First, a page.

Honesty really is best workplace policy

Janet Arrowood

How do you talk to an employee about his or her shortcomings? Do you provide honest performance reviews? Do you offer praise when warranted and constructive criticism when needed?

Performance reviews and candor go hand in hand, but candor also has a place in everyday interactions in the workplace. At the same time, though, making candor part of company culture isn’t a license to attack or belittle employees or management.

Why is candor so important? Why is it so difficult to do or respond to appropriately?
If well-reasoned and planned, candor provides employees — and management, too — with the information, examples, reasons and tools needed to change and improve.

Here are four tips to ensure you conduct candid conversations and performance reviews:

Put it in writing. Seek out employee suggestions in writing. Organize your feedback in writing. Keep these notes with you when it’s time to have that candid conversation. Putting agreements and discussion points in writing keeps you on track, ensures the conversation is free of drama and increases the likelihood the person on the other end of the conversation receives useful feedback and criticism.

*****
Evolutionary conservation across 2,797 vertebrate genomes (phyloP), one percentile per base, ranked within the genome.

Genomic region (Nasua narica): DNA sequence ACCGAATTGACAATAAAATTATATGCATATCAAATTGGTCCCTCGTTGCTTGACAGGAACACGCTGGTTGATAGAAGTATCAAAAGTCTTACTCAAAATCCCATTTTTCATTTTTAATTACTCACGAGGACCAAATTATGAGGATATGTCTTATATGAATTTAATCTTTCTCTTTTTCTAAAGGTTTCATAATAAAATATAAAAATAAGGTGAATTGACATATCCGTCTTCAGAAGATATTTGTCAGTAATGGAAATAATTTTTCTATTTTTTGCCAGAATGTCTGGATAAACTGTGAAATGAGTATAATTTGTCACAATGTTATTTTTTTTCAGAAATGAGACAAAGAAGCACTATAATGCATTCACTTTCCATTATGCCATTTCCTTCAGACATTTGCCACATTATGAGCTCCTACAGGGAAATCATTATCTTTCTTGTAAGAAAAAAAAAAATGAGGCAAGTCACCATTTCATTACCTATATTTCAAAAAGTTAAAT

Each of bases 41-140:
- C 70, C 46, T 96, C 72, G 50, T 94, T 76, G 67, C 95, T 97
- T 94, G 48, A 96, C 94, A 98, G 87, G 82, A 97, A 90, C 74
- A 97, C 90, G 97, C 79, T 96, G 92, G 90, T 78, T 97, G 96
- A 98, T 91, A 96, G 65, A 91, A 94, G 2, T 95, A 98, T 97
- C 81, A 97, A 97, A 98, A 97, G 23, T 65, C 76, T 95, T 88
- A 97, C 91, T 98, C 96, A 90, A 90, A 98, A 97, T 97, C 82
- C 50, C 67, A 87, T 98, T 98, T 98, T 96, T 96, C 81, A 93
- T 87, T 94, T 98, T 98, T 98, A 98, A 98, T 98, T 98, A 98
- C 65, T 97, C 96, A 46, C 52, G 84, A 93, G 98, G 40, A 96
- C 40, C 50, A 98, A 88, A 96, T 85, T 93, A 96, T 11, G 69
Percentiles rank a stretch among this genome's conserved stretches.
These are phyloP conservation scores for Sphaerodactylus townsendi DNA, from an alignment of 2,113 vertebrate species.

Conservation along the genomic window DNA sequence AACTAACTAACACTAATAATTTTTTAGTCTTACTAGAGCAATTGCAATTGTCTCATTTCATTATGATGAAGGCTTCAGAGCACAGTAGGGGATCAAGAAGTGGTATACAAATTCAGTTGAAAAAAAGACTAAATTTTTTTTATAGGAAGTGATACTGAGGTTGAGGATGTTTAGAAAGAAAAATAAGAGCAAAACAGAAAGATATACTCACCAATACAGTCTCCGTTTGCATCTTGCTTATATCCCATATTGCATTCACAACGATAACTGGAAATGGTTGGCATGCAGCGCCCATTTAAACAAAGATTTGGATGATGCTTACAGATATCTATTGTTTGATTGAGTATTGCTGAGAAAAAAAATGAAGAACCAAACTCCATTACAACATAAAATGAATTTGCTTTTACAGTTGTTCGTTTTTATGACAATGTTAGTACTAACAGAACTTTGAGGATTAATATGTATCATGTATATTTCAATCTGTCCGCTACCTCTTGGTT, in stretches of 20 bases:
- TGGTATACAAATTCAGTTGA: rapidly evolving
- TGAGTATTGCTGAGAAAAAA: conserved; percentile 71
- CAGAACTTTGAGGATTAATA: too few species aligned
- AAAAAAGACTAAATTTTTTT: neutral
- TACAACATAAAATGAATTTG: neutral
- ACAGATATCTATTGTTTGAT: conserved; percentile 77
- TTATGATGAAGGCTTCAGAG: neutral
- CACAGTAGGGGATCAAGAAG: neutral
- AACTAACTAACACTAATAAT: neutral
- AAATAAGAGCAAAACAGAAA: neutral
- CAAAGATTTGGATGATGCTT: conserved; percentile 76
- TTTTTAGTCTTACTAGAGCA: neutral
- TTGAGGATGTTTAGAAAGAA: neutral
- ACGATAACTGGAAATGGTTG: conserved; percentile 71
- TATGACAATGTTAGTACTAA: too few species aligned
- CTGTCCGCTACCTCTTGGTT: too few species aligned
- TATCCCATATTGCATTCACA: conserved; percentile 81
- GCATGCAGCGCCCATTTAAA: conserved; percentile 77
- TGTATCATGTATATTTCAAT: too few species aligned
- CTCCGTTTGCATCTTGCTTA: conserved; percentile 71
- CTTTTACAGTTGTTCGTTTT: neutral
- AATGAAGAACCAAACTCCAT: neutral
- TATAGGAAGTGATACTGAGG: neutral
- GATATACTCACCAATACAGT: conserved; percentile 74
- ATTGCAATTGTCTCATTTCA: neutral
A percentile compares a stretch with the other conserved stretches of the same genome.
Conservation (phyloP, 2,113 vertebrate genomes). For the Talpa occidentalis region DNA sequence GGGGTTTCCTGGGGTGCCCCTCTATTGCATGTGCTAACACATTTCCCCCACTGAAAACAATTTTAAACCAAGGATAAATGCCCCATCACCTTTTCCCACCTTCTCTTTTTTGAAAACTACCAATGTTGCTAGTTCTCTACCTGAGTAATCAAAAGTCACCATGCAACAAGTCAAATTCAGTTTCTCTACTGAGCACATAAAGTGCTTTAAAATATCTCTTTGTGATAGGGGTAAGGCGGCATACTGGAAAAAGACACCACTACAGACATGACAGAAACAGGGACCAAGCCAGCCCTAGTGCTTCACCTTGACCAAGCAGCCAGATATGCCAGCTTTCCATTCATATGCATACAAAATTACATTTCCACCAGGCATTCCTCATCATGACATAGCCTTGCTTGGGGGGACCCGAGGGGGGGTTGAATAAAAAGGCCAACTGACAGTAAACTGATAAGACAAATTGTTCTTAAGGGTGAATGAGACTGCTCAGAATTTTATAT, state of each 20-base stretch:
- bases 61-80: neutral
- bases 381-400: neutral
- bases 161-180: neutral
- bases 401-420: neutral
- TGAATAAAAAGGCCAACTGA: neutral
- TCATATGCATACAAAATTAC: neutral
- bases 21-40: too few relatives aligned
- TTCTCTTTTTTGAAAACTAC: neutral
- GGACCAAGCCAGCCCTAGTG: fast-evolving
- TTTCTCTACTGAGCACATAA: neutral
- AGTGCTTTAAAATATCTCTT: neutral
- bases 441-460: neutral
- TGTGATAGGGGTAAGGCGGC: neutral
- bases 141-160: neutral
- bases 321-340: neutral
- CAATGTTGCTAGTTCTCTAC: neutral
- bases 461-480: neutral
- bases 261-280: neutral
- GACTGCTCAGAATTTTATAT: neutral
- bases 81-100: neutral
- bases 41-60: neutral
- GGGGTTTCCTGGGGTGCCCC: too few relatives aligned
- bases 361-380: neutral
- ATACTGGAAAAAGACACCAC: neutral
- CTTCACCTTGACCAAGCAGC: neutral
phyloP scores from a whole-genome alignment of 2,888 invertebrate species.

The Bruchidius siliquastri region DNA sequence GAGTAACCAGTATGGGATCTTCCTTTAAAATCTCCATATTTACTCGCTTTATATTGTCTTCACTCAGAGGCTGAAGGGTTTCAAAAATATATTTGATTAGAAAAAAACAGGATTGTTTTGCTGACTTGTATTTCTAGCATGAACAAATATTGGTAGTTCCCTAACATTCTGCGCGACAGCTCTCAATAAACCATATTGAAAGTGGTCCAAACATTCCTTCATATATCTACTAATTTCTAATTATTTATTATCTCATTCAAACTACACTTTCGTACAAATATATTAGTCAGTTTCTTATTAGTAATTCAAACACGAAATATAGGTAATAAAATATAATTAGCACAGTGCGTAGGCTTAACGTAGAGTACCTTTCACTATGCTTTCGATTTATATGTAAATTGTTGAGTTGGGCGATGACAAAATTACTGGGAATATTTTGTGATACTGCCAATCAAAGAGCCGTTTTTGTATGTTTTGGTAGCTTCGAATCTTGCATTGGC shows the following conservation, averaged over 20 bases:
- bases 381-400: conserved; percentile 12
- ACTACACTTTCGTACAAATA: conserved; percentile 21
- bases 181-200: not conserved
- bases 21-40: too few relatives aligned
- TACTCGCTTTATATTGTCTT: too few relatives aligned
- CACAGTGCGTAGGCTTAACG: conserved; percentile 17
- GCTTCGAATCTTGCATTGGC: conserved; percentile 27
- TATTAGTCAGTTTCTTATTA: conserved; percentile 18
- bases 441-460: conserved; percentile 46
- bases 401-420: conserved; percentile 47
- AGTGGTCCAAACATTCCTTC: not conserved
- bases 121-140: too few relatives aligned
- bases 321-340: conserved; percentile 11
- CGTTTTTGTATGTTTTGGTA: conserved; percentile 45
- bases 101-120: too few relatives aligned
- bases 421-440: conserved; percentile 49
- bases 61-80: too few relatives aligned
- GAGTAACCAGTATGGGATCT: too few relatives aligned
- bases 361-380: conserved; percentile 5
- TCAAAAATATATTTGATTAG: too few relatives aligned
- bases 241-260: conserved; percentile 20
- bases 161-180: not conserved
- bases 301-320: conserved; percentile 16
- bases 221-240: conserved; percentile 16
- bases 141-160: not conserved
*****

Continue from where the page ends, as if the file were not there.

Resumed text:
Don’t stint on the praise for and recognition of a person’s accomplishments and contributions. One technique to convey unpleasant information is to sandwich it between two positive statements. While a useful approach in some situations, this sugar coating could detract from important information. Use it with caution.

Keep emotions out of the conversation. State “I or we believe …” rather than “I or we feel…”

Thank others for allowing you to speak candidly and invite them to respond in kind. To increase the likelihood their responses aren’t overly emotional, suggest they go back to their space to think about — and then write down — their responses. Then reconvene to continue the candid conversation.

Candor is especially important in the leadup to performance reviews. Your employees shouldn’t be surprised by their reviews.Regular goal-setting and candid feedback about their progress to reach these goals — documented in writing  — eliminates surprises and gives people milestones and measures to objectively measure their progress and accomplishments as well as their shortcomings.

Candid conversations aren’t passive aggressive. They don’t focus on failures and shortcomings. These conversations aren’t an excuse to attack someone on personal or professional levels.

Many people have a difficult time looking at themselves and their performances objectively. They can’t focus on their own weaknesses and need help identifying their areas of weakness and creating a plan to address and improve those areas.

Candid conversations based on a written list of points could constitute the most valuable thing you do for your employees, your company and yourself.